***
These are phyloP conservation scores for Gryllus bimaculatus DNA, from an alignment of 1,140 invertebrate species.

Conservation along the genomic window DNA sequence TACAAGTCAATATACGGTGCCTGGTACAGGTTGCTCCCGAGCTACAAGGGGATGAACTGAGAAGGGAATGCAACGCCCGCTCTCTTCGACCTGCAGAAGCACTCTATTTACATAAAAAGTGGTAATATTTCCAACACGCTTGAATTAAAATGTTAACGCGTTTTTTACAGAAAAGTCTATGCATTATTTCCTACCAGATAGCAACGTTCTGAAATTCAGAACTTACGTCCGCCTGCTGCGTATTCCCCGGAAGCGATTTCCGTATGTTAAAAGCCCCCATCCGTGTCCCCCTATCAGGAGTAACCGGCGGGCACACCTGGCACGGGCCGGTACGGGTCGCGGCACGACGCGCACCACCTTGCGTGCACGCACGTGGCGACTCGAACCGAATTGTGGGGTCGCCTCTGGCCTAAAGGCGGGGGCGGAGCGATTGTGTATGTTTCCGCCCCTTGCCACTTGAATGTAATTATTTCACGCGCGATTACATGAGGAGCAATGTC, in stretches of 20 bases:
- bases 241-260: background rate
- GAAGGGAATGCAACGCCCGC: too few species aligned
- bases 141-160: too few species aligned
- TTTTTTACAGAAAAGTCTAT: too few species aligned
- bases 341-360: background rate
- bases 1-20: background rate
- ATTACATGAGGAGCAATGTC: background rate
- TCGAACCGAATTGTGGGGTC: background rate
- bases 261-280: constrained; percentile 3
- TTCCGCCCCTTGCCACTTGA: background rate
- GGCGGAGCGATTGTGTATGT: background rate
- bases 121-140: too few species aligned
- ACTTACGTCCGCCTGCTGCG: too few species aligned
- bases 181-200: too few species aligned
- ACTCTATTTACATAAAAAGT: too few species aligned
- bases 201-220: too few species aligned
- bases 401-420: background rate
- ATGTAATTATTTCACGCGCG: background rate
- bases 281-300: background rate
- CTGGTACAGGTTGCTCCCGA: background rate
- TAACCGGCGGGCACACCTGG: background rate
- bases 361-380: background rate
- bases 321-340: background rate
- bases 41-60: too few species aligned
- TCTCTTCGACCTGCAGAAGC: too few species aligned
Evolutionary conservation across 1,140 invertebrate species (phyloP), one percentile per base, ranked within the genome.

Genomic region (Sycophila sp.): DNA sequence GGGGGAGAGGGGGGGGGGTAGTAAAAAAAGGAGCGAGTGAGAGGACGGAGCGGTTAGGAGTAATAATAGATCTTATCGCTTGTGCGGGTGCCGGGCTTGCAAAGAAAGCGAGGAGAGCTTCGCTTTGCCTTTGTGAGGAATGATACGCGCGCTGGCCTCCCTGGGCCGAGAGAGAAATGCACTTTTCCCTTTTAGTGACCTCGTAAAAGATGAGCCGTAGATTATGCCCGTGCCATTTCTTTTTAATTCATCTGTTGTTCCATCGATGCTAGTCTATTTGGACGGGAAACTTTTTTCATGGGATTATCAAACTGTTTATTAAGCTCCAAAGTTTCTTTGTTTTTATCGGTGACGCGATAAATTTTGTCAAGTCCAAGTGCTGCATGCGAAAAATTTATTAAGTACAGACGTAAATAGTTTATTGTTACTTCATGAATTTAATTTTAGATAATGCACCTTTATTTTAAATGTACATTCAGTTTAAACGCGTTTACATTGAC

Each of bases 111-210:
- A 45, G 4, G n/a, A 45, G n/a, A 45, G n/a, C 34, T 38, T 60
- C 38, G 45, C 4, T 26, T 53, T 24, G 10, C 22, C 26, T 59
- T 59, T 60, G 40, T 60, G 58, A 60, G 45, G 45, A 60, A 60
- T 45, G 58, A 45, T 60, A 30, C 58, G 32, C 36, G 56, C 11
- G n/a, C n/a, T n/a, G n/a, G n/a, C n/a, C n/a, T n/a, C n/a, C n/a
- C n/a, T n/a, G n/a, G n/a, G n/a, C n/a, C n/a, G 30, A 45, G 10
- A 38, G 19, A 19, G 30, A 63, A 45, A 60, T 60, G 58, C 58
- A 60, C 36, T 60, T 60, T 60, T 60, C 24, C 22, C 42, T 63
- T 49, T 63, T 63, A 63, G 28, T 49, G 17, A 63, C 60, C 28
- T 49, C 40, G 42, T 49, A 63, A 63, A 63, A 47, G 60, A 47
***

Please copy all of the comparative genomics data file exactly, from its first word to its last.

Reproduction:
These are phyloP conservation scores for Gryllus bimaculatus DNA, from an alignment of 1,140 invertebrate species.

Conservation along the genomic window DNA sequence TACAAGTCAATATACGGTGCCTGGTACAGGTTGCTCCCGAGCTACAAGGGGATGAACTGAGAAGGGAATGCAACGCCCGCTCTCTTCGACCTGCAGAAGCACTCTATTTACATAAAAAGTGGTAATATTTCCAACACGCTTGAATTAAAATGTTAACGCGTTTTTTACAGAAAAGTCTATGCATTATTTCCTACCAGATAGCAACGTTCTGAAATTCAGAACTTACGTCCGCCTGCTGCGTATTCCCCGGAAGCGATTTCCGTATGTTAAAAGCCCCCATCCGTGTCCCCCTATCAGGAGTAACCGGCGGGCACACCTGGCACGGGCCGGTACGGGTCGCGGCACGACGCGCACCACCTTGCGTGCACGCACGTGGCGACTCGAACCGAATTGTGGGGTCGCCTCTGGCCTAAAGGCGGGGGCGGAGCGATTGTGTATGTTTCCGCCCCTTGCCACTTGAATGTAATTATTTCACGCGCGATTACATGAGGAGCAATGTC, in stretches of 20 bases:
- bases 241-260: background rate
- GAAGGGAATGCAACGCCCGC: too few species aligned
- bases 141-160: too few species aligned
- TTTTTTACAGAAAAGTCTAT: too few species aligned
- bases 341-360: background rate
- bases 1-20: background rate
- ATTACATGAGGAGCAATGTC: background rate
- TCGAACCGAATTGTGGGGTC: background rate
- bases 261-280: constrained; percentile 3
- TTCCGCCCCTTGCCACTTGA: background rate
- GGCGGAGCGATTGTGTATGT: background rate
- bases 121-140: too few species aligned
- ACTTACGTCCGCCTGCTGCG: too few species aligned
- bases 181-200: too few species aligned
- ACTCTATTTACATAAAAAGT: too few species aligned
- bases 201-220: too few species aligned
- bases 401-420: background rate
- ATGTAATTATTTCACGCGCG: background rate
- bases 281-300: background rate
- CTGGTACAGGTTGCTCCCGA: background rate
- TAACCGGCGGGCACACCTGG: background rate
- bases 361-380: background rate
- bases 321-340: background rate
- bases 41-60: too few species aligned
- TCTCTTCGACCTGCAGAAGC: too few species aligned
Evolutionary conservation across 1,140 invertebrate species (phyloP), one percentile per base, ranked within the genome.

Genomic region (Sycophila sp.): DNA sequence GGGGGAGAGGGGGGGGGGTAGTAAAAAAAGGAGCGAGTGAGAGGACGGAGCGGTTAGGAGTAATAATAGATCTTATCGCTTGTGCGGGTGCCGGGCTTGCAAAGAAAGCGAGGAGAGCTTCGCTTTGCCTTTGTGAGGAATGATACGCGCGCTGGCCTCCCTGGGCCGAGAGAGAAATGCACTTTTCCCTTTTAGTGACCTCGTAAAAGATGAGCCGTAGATTATGCCCGTGCCATTTCTTTTTAATTCATCTGTTGTTCCATCGATGCTAGTCTATTTGGACGGGAAACTTTTTTCATGGGATTATCAAACTGTTTATTAAGCTCCAAAGTTTCTTTGTTTTTATCGGTGACGCGATAAATTTTGTCAAGTCCAAGTGCTGCATGCGAAAAATTTATTAAGTACAGACGTAAATAGTTTATTGTTACTTCATGAATTTAATTTTAGATAATGCACCTTTATTTTAAATGTACATTCAGTTTAAACGCGTTTACATTGAC

Each of bases 111-210:
- A 45, G 4, G n/a, A 45, G n/a, A 45, G n/a, C 34, T 38, T 60
- C 38, G 45, C 4, T 26, T 53, T 24, G 10, C 22, C 26, T 59
- T 59, T 60, G 40, T 60, G 58, A 60, G 45, G 45, A 60, A 60
- T 45, G 58, A 45, T 60, A 30, C 58, G 32, C 36, G 56, C 11
- G n/a, C n/a, T n/a, G n/a, G n/a, C n/a, C n/a, T n/a, C n/a, C n/a
- C n/a, T n/a, G n/a, G n/a, G n/a, C n/a, C n/a, G 30, A 45, G 10
- A 38, G 19, A 19, G 30, A 63, A 45, A 60, T 60, G 58, C 58
- A 60, C 36, T 60, T 60, T 60, T 60, C 24, C 22, C 42, T 63
- T 49, T 63, T 63, A 63, G 28, T 49, G 17, A 63, C 60, C 28
- T 49, C 40, G 42, T 49, A 63, A 63, A 63, A 47, G 60, A 47